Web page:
Yes, October 1 is really International Day of Older Persons, at least according to the United Nations and who am I to argue with the UN.
I was completely unaware of International Day of Older Persons until a desperate need to find a blog post for this week drove me to Google to search for things that happened on October 1. Older Persons Day seemed suitable for a genealogy post, so I tried to learn something about it.
Here is a bit taken completely out of context from timeanddate.com:
“International Day of Older Persons is a special day for older persons or senior citizens all over the world. In many countries, politicians make speeches, particularly those responsible for government departments that focus on senior citizens, at this time of the year. Some radios, televisions or newspapers publish interviews with senior citizens on various issues such as achievements they made to create a better society.”
I am particularly fond of the bit about politicians making speeches. We just don’t get enough of that, especially in this country at this time of year.
My personal plans for celebration include:
1. Getting older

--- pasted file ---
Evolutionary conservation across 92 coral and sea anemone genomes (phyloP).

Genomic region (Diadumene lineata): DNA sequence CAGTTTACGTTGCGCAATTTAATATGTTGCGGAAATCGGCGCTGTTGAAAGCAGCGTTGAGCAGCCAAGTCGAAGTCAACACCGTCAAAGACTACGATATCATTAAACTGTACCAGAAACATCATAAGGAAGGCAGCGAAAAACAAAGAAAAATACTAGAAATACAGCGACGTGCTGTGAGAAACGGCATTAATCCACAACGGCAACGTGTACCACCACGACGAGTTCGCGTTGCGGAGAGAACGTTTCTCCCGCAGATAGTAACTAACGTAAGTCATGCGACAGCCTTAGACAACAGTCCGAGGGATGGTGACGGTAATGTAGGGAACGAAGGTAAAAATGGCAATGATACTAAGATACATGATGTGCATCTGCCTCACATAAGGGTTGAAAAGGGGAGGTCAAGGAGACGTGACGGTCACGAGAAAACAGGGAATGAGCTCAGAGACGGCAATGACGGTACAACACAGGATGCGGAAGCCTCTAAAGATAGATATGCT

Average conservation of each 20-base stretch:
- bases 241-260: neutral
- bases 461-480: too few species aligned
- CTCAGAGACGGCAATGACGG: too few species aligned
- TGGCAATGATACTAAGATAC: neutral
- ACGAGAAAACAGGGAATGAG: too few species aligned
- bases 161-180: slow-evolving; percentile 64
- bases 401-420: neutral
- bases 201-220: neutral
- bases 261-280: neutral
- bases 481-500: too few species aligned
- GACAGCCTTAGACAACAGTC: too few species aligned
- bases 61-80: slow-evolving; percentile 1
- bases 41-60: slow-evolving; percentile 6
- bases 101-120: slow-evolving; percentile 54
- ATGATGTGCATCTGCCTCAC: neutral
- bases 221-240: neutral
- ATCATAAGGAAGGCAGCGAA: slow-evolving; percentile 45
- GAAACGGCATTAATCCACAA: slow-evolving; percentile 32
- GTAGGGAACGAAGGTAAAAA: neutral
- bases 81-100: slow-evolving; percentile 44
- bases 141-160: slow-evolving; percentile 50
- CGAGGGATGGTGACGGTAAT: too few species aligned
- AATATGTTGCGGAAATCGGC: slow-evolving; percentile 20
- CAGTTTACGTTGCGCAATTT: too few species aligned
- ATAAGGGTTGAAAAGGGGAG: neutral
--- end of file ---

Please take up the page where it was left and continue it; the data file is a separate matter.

2. Finishing this post before I become a Much Older Person and
3. Perhaps a wee drop of a restorative cocktail.
Now back to the post. Older Persons Day does make me think about the people in my family history. I looked into my database to see which ancestors had the longest lives. I am focusing on those who were Really Older Persons, which I have defined as 95 or older. This is far enough away from my current age to make me feel less like one of them.
Not surprisingly those who lived the longest are those who died in the last half of the 20th century. Modern medicine has greatly increased life expectancy in the developed world.
The longest-lived person in my database is Amy Martin, my spouse’s great-aunt. She was born in 1881 and died in 1982 at the age of 101. I have written about her several times. You can read about her here and here.
The next two Really Older Persons are my mother,and mother-in-law. They lived to be 99 and 95 We lost them both two years ago within six weeks of each other. You can read about them here.
I have told my grandmother Pauline’ story several times. She was a remarkable woman, the matriarch of the Silver clan and much beloved by all of us.She died in 1977 at the age of 99. Read some of her story here, here, and here.
Finally there is the surprisingly long-lived Elias Cady. Elias may or may not have served in the Revolutionary War. His birth date is not completely clear, but if you believe the oft-stated date of 1756 Elias lived to be 97, a remarkable age for someone born in the 18th century. The details of his somewhat murky story can be found here.
There are a few others whose stories I haven’t told. I will leave those for another day.
What will Pat and I be doing when we are Really Older Persons? I expect we will be scratching the two hairs left on our ancient heads and trying to come up with another blog post from our cabin under the Martian dome.